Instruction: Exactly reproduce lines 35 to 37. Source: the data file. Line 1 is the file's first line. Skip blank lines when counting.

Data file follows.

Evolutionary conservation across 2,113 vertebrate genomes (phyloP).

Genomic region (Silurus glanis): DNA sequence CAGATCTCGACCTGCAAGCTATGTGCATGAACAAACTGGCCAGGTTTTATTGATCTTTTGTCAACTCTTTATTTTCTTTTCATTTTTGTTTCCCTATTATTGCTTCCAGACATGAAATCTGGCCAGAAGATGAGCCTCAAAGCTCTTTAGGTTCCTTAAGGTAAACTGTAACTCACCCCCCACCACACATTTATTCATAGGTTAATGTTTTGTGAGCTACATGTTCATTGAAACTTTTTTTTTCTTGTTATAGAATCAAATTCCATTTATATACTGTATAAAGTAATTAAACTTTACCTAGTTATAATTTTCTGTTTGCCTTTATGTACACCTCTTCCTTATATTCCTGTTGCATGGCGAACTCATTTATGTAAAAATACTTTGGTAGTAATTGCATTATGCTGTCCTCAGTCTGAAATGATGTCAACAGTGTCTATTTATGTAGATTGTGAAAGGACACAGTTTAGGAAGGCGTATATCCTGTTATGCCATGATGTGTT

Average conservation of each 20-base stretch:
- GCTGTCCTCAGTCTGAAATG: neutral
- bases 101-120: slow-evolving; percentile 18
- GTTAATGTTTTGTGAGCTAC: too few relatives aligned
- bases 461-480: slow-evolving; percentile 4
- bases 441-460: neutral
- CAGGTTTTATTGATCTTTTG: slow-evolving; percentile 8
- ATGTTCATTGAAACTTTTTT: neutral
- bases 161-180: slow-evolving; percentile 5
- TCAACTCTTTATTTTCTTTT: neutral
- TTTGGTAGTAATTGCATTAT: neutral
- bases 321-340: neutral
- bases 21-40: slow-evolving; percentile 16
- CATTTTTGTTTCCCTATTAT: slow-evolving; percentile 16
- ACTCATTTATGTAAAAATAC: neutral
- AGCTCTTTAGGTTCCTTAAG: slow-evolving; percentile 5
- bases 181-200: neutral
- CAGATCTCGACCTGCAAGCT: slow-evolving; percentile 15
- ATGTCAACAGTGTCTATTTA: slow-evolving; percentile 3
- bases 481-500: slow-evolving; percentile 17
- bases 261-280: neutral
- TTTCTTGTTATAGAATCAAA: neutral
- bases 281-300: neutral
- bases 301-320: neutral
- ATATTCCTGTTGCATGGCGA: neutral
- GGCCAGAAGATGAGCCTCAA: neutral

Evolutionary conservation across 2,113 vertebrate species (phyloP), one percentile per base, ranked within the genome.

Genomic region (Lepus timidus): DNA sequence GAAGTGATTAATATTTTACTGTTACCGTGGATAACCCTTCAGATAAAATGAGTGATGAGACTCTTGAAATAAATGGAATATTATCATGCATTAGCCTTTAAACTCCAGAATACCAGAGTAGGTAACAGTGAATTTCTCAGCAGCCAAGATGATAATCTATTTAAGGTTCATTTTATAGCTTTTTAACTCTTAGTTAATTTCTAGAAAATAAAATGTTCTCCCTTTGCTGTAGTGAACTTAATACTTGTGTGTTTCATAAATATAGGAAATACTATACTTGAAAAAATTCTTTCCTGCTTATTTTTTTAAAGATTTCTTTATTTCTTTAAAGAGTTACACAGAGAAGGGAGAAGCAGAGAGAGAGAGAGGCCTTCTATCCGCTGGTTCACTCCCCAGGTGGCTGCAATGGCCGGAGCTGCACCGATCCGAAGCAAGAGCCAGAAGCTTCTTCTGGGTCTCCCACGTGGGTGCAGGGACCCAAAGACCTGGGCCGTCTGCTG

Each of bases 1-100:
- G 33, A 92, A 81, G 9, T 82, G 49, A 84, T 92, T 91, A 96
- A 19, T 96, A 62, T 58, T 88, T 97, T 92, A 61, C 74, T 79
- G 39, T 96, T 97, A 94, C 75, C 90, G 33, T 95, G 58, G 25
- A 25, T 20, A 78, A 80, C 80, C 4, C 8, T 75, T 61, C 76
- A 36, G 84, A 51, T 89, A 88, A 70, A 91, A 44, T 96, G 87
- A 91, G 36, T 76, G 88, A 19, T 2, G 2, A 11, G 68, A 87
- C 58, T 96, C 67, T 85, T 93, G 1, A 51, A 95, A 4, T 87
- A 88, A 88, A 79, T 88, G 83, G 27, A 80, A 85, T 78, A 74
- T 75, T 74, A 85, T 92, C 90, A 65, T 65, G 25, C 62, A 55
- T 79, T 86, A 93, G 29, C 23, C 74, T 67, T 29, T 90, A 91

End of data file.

- A 25, T 20, A 78, A 80, C 80, C 4, C 8, T 75, T 61, C 76
- A 36, G 84, A 51, T 89, A 88, A 70, A 91, A 44, T 96, G 87
- A 91, G 36, T 76, G 88, A 19, T 2, G 2, A 11, G 68, A 87